partition layout on redhat and Linux

could someone in simple Englist explain what is going on in these two lines word by word.  They are taken from a  Kickstart config file and relate to partition sises.  I want to modify them but dont understand them.  


part pv.100000 --size=8000 --grow
volgroup vg0 --pesize=32768 pv.100000
enigma1234567890Asked:
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arnoldConnect With a Mentor Commented:
Create a partition of 8000 MB
Create a Volume group vg0 with physical extent size of 32768 (not sure of the units bytes,kbytes,mbytes) versus the default 4MB  using the pv.10000

Then you would likely have lvm instruction to create the logical volumes within the Volgroup VG0.

http://linuxgazette.net/issue43/nielsen.kickstart.html
http://www.faqs.org/docs/Linux-HOWTO/KickStart-HOWTO.html

An example of a kickstart with LVM which is a closer match to your situation.
Your setup relies on a single disk being in the system .
http://www.redhat.com/archives/rhelv5-list/2007-October/msg00007.html
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arnoldCommented:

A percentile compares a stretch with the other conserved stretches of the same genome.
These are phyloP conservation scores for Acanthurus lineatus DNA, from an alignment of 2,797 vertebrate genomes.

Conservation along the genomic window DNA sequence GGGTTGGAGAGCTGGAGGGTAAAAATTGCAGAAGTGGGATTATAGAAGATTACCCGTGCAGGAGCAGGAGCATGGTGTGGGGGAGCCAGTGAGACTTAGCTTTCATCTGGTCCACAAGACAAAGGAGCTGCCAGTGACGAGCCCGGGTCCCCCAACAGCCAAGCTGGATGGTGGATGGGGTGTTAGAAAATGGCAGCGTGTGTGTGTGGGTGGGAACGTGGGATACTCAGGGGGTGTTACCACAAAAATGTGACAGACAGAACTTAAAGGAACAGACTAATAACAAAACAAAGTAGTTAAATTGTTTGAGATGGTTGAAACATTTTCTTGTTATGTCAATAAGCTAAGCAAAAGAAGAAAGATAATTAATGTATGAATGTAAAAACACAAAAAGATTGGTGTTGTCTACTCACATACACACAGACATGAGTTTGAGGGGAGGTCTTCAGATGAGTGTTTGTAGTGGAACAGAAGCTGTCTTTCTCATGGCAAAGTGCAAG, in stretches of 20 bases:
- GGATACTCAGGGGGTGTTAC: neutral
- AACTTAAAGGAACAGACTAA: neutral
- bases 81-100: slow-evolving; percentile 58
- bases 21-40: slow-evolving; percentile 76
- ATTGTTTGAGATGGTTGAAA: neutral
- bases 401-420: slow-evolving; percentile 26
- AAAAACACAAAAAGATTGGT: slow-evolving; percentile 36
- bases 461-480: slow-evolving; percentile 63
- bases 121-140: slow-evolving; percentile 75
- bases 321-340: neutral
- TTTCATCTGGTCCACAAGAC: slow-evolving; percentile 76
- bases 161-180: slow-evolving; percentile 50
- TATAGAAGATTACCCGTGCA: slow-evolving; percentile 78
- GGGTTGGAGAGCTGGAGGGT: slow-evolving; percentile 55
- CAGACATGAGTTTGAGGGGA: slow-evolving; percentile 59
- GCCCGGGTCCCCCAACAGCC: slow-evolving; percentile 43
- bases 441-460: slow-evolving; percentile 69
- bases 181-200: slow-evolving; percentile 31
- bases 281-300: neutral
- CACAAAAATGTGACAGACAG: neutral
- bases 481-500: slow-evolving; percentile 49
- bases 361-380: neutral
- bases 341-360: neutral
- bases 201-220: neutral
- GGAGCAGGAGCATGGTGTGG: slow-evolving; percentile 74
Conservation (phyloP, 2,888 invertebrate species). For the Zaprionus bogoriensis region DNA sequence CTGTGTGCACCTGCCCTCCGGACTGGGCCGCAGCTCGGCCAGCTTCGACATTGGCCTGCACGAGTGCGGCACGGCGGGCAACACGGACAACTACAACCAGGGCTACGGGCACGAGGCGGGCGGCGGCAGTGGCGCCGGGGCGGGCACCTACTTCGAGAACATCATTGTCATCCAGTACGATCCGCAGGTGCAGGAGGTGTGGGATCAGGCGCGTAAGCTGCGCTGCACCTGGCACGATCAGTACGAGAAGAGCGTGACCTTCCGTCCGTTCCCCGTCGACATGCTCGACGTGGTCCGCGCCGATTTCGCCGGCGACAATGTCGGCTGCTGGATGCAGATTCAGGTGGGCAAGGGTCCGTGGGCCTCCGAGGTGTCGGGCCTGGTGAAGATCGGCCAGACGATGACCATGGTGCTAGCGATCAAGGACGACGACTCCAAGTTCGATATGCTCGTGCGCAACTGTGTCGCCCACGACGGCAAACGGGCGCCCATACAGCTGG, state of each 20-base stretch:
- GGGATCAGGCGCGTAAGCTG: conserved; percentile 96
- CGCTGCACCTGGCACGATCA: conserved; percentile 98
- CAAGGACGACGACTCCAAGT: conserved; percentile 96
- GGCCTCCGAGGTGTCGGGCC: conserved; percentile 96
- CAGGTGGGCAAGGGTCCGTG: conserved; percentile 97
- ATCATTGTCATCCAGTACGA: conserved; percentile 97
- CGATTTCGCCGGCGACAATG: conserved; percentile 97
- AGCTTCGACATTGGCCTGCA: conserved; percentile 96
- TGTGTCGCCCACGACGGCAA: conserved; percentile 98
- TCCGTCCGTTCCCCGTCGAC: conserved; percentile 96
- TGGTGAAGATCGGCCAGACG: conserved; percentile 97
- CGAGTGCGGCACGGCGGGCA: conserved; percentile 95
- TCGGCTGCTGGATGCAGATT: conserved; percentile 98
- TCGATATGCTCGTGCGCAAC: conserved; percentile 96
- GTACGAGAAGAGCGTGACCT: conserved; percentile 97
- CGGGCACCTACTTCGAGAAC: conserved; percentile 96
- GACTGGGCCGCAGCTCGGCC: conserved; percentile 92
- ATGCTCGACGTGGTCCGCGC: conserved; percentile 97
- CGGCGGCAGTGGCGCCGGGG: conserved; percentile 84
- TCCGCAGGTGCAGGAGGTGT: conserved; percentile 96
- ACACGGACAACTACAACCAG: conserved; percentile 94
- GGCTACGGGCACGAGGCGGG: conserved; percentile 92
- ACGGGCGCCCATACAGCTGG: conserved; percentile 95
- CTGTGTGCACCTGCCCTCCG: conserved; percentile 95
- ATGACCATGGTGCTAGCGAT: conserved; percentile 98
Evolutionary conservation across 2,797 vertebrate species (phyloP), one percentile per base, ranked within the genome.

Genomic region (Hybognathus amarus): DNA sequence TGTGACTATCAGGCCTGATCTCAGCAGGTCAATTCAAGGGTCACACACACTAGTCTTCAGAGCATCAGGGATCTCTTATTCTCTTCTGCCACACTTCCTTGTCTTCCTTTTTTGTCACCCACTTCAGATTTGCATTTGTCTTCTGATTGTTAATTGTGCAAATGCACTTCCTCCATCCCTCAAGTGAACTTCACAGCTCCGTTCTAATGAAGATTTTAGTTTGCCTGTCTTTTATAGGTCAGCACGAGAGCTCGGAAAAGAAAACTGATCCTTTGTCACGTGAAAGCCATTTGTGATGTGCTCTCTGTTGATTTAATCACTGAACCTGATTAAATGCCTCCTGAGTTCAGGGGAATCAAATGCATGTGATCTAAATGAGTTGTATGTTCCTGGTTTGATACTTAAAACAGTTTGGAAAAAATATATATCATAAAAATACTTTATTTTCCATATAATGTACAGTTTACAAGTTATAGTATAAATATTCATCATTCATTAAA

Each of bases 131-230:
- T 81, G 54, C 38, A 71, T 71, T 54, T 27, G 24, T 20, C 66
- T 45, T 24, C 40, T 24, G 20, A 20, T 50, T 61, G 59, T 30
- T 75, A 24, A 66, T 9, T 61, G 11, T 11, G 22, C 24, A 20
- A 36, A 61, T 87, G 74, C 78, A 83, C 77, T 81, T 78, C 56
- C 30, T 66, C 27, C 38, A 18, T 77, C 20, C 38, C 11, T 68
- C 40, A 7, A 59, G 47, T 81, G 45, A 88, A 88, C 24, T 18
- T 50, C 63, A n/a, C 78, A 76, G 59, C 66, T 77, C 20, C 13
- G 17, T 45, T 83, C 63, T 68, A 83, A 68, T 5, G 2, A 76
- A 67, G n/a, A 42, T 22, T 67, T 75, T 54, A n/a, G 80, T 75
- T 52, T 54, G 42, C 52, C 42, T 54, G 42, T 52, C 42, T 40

pe will create 32768MB of extents.

http://linux.die.net/man/8/vgchange
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enigma1234567890Author Commented:
what does this bit do --> part pv.100000 -
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enigma1234567890Author Commented:
sorry for got to past the complete pat I want to know what this line does
part pv.100000 --size=8000 --grow
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arnoldConnect With a Mentor Commented:
It creates partition and ceates a reference to it as pv.100000 of size 8000 MB --grow I think means is equivalent to create.

using the label eliminates the need to know which partition on which drive this process was running on.

i.e. the drive is /dev/sda
so when the part command rans, the partition could be /dev/sda1 /dev/sda2 etc. depending on whether there are other part commands before it.  Assigning the label to the partition means that when you want to create/define a volumegroup you would use the label instead of maintaining the count of the part command .

Please look at the link I posted, I think it does a much better job at illustrating and describing the whole process.
It further adds a RAID overlay to the LVM

In the example, the --ondisk=/dev/hda is used to direct a specific partition to a specific disk that is supposed to be in the system.  If this disk is not in the system this instruction will fail and so will the install attempt.
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